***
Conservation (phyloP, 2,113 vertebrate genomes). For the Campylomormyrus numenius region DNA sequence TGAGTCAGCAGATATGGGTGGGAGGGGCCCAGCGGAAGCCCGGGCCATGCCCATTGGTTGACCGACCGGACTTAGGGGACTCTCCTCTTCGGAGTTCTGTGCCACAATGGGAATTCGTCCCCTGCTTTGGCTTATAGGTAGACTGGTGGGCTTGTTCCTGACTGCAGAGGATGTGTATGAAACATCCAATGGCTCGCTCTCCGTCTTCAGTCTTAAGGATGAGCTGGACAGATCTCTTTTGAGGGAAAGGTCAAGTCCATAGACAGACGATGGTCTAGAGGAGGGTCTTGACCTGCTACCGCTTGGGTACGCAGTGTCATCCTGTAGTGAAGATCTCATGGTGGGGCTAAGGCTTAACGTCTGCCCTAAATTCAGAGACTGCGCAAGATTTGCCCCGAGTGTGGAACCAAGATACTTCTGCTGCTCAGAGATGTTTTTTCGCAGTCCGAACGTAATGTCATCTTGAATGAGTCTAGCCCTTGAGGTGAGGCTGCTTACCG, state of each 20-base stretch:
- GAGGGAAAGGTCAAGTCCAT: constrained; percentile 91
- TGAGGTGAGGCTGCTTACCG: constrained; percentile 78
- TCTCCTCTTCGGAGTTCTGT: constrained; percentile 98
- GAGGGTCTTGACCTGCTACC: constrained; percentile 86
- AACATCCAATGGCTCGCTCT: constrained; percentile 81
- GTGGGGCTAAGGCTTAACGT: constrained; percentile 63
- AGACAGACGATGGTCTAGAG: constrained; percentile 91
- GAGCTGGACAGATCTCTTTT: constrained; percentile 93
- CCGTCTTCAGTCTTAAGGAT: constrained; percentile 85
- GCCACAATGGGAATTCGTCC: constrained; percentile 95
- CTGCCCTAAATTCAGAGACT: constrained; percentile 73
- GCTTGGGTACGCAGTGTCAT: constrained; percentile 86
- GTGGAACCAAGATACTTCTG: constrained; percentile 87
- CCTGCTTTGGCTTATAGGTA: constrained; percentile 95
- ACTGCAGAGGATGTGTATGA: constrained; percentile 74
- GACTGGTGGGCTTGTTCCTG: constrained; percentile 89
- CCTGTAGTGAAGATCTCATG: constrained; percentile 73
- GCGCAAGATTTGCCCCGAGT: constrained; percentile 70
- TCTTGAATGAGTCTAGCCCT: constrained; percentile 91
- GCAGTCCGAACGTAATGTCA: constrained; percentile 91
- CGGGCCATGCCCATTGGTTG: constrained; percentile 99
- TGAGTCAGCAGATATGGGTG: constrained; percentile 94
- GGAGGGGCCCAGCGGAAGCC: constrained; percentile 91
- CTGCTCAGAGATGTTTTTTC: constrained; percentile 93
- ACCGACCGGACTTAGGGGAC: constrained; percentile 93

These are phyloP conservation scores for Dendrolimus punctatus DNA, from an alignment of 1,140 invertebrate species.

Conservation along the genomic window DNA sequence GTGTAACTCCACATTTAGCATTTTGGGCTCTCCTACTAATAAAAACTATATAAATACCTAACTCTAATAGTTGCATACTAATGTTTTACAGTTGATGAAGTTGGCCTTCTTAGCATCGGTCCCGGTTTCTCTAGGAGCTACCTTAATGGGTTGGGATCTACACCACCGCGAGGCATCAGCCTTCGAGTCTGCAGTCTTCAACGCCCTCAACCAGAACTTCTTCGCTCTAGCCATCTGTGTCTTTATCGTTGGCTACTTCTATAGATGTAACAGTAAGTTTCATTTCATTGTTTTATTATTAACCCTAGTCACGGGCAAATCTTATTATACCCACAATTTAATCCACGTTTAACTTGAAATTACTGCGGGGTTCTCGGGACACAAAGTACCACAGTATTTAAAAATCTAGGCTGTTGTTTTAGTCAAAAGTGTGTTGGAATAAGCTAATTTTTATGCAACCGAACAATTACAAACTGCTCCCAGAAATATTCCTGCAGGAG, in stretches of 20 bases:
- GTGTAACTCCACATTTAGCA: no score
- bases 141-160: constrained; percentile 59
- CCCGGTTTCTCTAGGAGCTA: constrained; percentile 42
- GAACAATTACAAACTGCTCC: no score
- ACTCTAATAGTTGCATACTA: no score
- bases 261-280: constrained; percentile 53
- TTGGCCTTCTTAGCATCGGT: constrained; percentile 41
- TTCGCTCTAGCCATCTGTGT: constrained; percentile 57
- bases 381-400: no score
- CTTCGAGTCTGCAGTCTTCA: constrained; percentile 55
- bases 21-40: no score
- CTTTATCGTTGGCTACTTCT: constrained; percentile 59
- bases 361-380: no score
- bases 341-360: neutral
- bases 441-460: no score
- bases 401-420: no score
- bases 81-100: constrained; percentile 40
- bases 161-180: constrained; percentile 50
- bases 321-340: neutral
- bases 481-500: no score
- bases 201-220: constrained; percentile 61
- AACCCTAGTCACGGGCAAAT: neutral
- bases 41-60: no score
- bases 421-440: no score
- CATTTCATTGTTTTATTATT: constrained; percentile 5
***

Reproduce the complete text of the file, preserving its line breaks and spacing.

Conservation (phyloP, 2,113 vertebrate genomes). For the Campylomormyrus numenius region DNA sequence TGAGTCAGCAGATATGGGTGGGAGGGGCCCAGCGGAAGCCCGGGCCATGCCCATTGGTTGACCGACCGGACTTAGGGGACTCTCCTCTTCGGAGTTCTGTGCCACAATGGGAATTCGTCCCCTGCTTTGGCTTATAGGTAGACTGGTGGGCTTGTTCCTGACTGCAGAGGATGTGTATGAAACATCCAATGGCTCGCTCTCCGTCTTCAGTCTTAAGGATGAGCTGGACAGATCTCTTTTGAGGGAAAGGTCAAGTCCATAGACAGACGATGGTCTAGAGGAGGGTCTTGACCTGCTACCGCTTGGGTACGCAGTGTCATCCTGTAGTGAAGATCTCATGGTGGGGCTAAGGCTTAACGTCTGCCCTAAATTCAGAGACTGCGCAAGATTTGCCCCGAGTGTGGAACCAAGATACTTCTGCTGCTCAGAGATGTTTTTTCGCAGTCCGAACGTAATGTCATCTTGAATGAGTCTAGCCCTTGAGGTGAGGCTGCTTACCG, state of each 20-base stretch:
- GAGGGAAAGGTCAAGTCCAT: constrained; percentile 91
- TGAGGTGAGGCTGCTTACCG: constrained; percentile 78
- TCTCCTCTTCGGAGTTCTGT: constrained; percentile 98
- GAGGGTCTTGACCTGCTACC: constrained; percentile 86
- AACATCCAATGGCTCGCTCT: constrained; percentile 81
- GTGGGGCTAAGGCTTAACGT: constrained; percentile 63
- AGACAGACGATGGTCTAGAG: constrained; percentile 91
- GAGCTGGACAGATCTCTTTT: constrained; percentile 93
- CCGTCTTCAGTCTTAAGGAT: constrained; percentile 85
- GCCACAATGGGAATTCGTCC: constrained; percentile 95
- CTGCCCTAAATTCAGAGACT: constrained; percentile 73
- GCTTGGGTACGCAGTGTCAT: constrained; percentile 86
- GTGGAACCAAGATACTTCTG: constrained; percentile 87
- CCTGCTTTGGCTTATAGGTA: constrained; percentile 95
- ACTGCAGAGGATGTGTATGA: constrained; percentile 74
- GACTGGTGGGCTTGTTCCTG: constrained; percentile 89
- CCTGTAGTGAAGATCTCATG: constrained; percentile 73
- GCGCAAGATTTGCCCCGAGT: constrained; percentile 70
- TCTTGAATGAGTCTAGCCCT: constrained; percentile 91
- GCAGTCCGAACGTAATGTCA: constrained; percentile 91
- CGGGCCATGCCCATTGGTTG: constrained; percentile 99
- TGAGTCAGCAGATATGGGTG: constrained; percentile 94
- GGAGGGGCCCAGCGGAAGCC: constrained; percentile 91
- CTGCTCAGAGATGTTTTTTC: constrained; percentile 93
- ACCGACCGGACTTAGGGGAC: constrained; percentile 93

These are phyloP conservation scores for Dendrolimus punctatus DNA, from an alignment of 1,140 invertebrate species.

Conservation along the genomic window DNA sequence GTGTAACTCCACATTTAGCATTTTGGGCTCTCCTACTAATAAAAACTATATAAATACCTAACTCTAATAGTTGCATACTAATGTTTTACAGTTGATGAAGTTGGCCTTCTTAGCATCGGTCCCGGTTTCTCTAGGAGCTACCTTAATGGGTTGGGATCTACACCACCGCGAGGCATCAGCCTTCGAGTCTGCAGTCTTCAACGCCCTCAACCAGAACTTCTTCGCTCTAGCCATCTGTGTCTTTATCGTTGGCTACTTCTATAGATGTAACAGTAAGTTTCATTTCATTGTTTTATTATTAACCCTAGTCACGGGCAAATCTTATTATACCCACAATTTAATCCACGTTTAACTTGAAATTACTGCGGGGTTCTCGGGACACAAAGTACCACAGTATTTAAAAATCTAGGCTGTTGTTTTAGTCAAAAGTGTGTTGGAATAAGCTAATTTTTATGCAACCGAACAATTACAAACTGCTCCCAGAAATATTCCTGCAGGAG, in stretches of 20 bases:
- GTGTAACTCCACATTTAGCA: no score
- bases 141-160: constrained; percentile 59
- CCCGGTTTCTCTAGGAGCTA: constrained; percentile 42
- GAACAATTACAAACTGCTCC: no score
- ACTCTAATAGTTGCATACTA: no score
- bases 261-280: constrained; percentile 53
- TTGGCCTTCTTAGCATCGGT: constrained; percentile 41
- TTCGCTCTAGCCATCTGTGT: constrained; percentile 57
- bases 381-400: no score
- CTTCGAGTCTGCAGTCTTCA: constrained; percentile 55
- bases 21-40: no score
- CTTTATCGTTGGCTACTTCT: constrained; percentile 59
- bases 361-380: no score
- bases 341-360: neutral
- bases 441-460: no score
- bases 401-420: no score
- bases 81-100: constrained; percentile 40
- bases 161-180: constrained; percentile 50
- bases 321-340: neutral
- bases 481-500: no score
- bases 201-220: constrained; percentile 61
- AACCCTAGTCACGGGCAAAT: neutral
- bases 41-60: no score
- bases 421-440: no score
- CATTTCATTGTTTTATTATT: constrained; percentile 5